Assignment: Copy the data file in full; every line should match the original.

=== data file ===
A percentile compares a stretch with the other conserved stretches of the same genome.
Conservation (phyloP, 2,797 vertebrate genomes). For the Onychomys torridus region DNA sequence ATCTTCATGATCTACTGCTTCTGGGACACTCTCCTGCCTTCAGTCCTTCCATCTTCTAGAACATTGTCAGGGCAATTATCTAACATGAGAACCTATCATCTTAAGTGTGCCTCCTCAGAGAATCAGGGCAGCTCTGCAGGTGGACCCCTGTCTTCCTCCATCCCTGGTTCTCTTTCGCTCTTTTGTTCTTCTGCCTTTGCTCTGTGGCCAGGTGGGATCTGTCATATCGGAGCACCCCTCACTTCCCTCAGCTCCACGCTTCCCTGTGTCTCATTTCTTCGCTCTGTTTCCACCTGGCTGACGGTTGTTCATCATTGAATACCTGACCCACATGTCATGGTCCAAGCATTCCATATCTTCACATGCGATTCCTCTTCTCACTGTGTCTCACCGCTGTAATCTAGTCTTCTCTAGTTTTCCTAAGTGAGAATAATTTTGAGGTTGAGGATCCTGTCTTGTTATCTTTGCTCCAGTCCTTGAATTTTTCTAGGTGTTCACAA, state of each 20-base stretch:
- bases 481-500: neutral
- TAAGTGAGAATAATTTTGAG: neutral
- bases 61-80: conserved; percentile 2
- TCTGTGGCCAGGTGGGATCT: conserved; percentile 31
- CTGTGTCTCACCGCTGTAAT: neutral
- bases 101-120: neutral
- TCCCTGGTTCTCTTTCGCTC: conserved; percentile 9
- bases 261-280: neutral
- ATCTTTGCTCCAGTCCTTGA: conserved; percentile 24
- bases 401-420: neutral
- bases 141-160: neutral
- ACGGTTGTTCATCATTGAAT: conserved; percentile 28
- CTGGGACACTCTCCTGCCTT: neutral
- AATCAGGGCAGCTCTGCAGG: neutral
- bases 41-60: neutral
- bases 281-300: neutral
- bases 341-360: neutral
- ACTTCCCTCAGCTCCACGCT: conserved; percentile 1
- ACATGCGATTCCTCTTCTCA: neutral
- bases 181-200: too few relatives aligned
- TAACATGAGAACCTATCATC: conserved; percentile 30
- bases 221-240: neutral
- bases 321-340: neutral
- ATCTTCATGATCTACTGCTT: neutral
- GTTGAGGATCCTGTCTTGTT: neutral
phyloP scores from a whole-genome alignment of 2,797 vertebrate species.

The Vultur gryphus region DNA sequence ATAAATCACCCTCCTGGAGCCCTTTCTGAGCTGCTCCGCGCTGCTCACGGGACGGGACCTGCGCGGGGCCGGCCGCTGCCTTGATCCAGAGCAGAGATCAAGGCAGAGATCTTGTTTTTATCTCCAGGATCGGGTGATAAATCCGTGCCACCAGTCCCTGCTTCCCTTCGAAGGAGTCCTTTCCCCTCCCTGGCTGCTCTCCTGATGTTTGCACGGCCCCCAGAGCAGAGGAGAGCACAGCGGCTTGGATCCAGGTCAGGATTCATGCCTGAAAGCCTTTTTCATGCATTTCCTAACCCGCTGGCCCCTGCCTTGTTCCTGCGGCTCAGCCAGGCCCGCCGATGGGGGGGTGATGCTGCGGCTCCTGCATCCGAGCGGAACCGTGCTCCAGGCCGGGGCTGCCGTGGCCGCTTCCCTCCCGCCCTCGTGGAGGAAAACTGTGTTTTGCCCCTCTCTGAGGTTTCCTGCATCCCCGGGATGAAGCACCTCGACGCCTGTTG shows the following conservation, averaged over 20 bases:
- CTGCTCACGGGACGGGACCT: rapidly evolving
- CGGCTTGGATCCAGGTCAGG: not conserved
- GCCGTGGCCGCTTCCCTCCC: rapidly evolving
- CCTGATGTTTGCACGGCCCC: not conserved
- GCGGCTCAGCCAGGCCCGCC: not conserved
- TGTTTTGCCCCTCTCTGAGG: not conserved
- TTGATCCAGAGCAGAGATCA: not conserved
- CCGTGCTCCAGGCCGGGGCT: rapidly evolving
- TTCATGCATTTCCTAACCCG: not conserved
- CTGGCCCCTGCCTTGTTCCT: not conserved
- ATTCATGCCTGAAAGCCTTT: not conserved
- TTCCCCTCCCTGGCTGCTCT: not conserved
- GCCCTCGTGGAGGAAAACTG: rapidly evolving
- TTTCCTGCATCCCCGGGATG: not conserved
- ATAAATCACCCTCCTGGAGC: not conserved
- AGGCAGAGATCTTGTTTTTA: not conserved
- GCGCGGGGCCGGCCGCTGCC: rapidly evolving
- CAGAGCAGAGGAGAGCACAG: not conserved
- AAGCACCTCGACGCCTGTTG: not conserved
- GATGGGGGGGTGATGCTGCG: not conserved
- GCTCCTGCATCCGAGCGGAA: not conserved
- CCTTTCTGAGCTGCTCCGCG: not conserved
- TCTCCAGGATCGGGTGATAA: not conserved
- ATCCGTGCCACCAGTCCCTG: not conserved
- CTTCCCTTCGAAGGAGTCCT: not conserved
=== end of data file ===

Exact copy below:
A percentile compares a stretch with the other conserved stretches of the same genome.
Conservation (phyloP, 2,797 vertebrate genomes). For the Onychomys torridus region DNA sequence ATCTTCATGATCTACTGCTTCTGGGACACTCTCCTGCCTTCAGTCCTTCCATCTTCTAGAACATTGTCAGGGCAATTATCTAACATGAGAACCTATCATCTTAAGTGTGCCTCCTCAGAGAATCAGGGCAGCTCTGCAGGTGGACCCCTGTCTTCCTCCATCCCTGGTTCTCTTTCGCTCTTTTGTTCTTCTGCCTTTGCTCTGTGGCCAGGTGGGATCTGTCATATCGGAGCACCCCTCACTTCCCTCAGCTCCACGCTTCCCTGTGTCTCATTTCTTCGCTCTGTTTCCACCTGGCTGACGGTTGTTCATCATTGAATACCTGACCCACATGTCATGGTCCAAGCATTCCATATCTTCACATGCGATTCCTCTTCTCACTGTGTCTCACCGCTGTAATCTAGTCTTCTCTAGTTTTCCTAAGTGAGAATAATTTTGAGGTTGAGGATCCTGTCTTGTTATCTTTGCTCCAGTCCTTGAATTTTTCTAGGTGTTCACAA, state of each 20-base stretch:
- bases 481-500: neutral
- TAAGTGAGAATAATTTTGAG: neutral
- bases 61-80: conserved; percentile 2
- TCTGTGGCCAGGTGGGATCT: conserved; percentile 31
- CTGTGTCTCACCGCTGTAAT: neutral
- bases 101-120: neutral
- TCCCTGGTTCTCTTTCGCTC: conserved; percentile 9
- bases 261-280: neutral
- ATCTTTGCTCCAGTCCTTGA: conserved; percentile 24
- bases 401-420: neutral
- bases 141-160: neutral
- ACGGTTGTTCATCATTGAAT: conserved; percentile 28
- CTGGGACACTCTCCTGCCTT: neutral
- AATCAGGGCAGCTCTGCAGG: neutral
- bases 41-60: neutral
- bases 281-300: neutral
- bases 341-360: neutral
- ACTTCCCTCAGCTCCACGCT: conserved; percentile 1
- ACATGCGATTCCTCTTCTCA: neutral
- bases 181-200: too few relatives aligned
- TAACATGAGAACCTATCATC: conserved; percentile 30
- bases 221-240: neutral
- bases 321-340: neutral
- ATCTTCATGATCTACTGCTT: neutral
- GTTGAGGATCCTGTCTTGTT: neutral
phyloP scores from a whole-genome alignment of 2,797 vertebrate species.

The Vultur gryphus region DNA sequence ATAAATCACCCTCCTGGAGCCCTTTCTGAGCTGCTCCGCGCTGCTCACGGGACGGGACCTGCGCGGGGCCGGCCGCTGCCTTGATCCAGAGCAGAGATCAAGGCAGAGATCTTGTTTTTATCTCCAGGATCGGGTGATAAATCCGTGCCACCAGTCCCTGCTTCCCTTCGAAGGAGTCCTTTCCCCTCCCTGGCTGCTCTCCTGATGTTTGCACGGCCCCCAGAGCAGAGGAGAGCACAGCGGCTTGGATCCAGGTCAGGATTCATGCCTGAAAGCCTTTTTCATGCATTTCCTAACCCGCTGGCCCCTGCCTTGTTCCTGCGGCTCAGCCAGGCCCGCCGATGGGGGGGTGATGCTGCGGCTCCTGCATCCGAGCGGAACCGTGCTCCAGGCCGGGGCTGCCGTGGCCGCTTCCCTCCCGCCCTCGTGGAGGAAAACTGTGTTTTGCCCCTCTCTGAGGTTTCCTGCATCCCCGGGATGAAGCACCTCGACGCCTGTTG shows the following conservation, averaged over 20 bases:
- CTGCTCACGGGACGGGACCT: rapidly evolving
- CGGCTTGGATCCAGGTCAGG: not conserved
- GCCGTGGCCGCTTCCCTCCC: rapidly evolving
- CCTGATGTTTGCACGGCCCC: not conserved
- GCGGCTCAGCCAGGCCCGCC: not conserved
- TGTTTTGCCCCTCTCTGAGG: not conserved
- TTGATCCAGAGCAGAGATCA: not conserved
- CCGTGCTCCAGGCCGGGGCT: rapidly evolving
- TTCATGCATTTCCTAACCCG: not conserved
- CTGGCCCCTGCCTTGTTCCT: not conserved
- ATTCATGCCTGAAAGCCTTT: not conserved
- TTCCCCTCCCTGGCTGCTCT: not conserved
- GCCCTCGTGGAGGAAAACTG: rapidly evolving
- TTTCCTGCATCCCCGGGATG: not conserved
- ATAAATCACCCTCCTGGAGC: not conserved
- AGGCAGAGATCTTGTTTTTA: not conserved
- GCGCGGGGCCGGCCGCTGCC: rapidly evolving
- CAGAGCAGAGGAGAGCACAG: not conserved
- AAGCACCTCGACGCCTGTTG: not conserved
- GATGGGGGGGTGATGCTGCG: not conserved
- GCTCCTGCATCCGAGCGGAA: not conserved
- CCTTTCTGAGCTGCTCCGCG: not conserved
- TCTCCAGGATCGGGTGATAA: not conserved
- ATCCGTGCCACCAGTCCCTG: not conserved
- CTTCCCTTCGAAGGAGTCCT: not conserved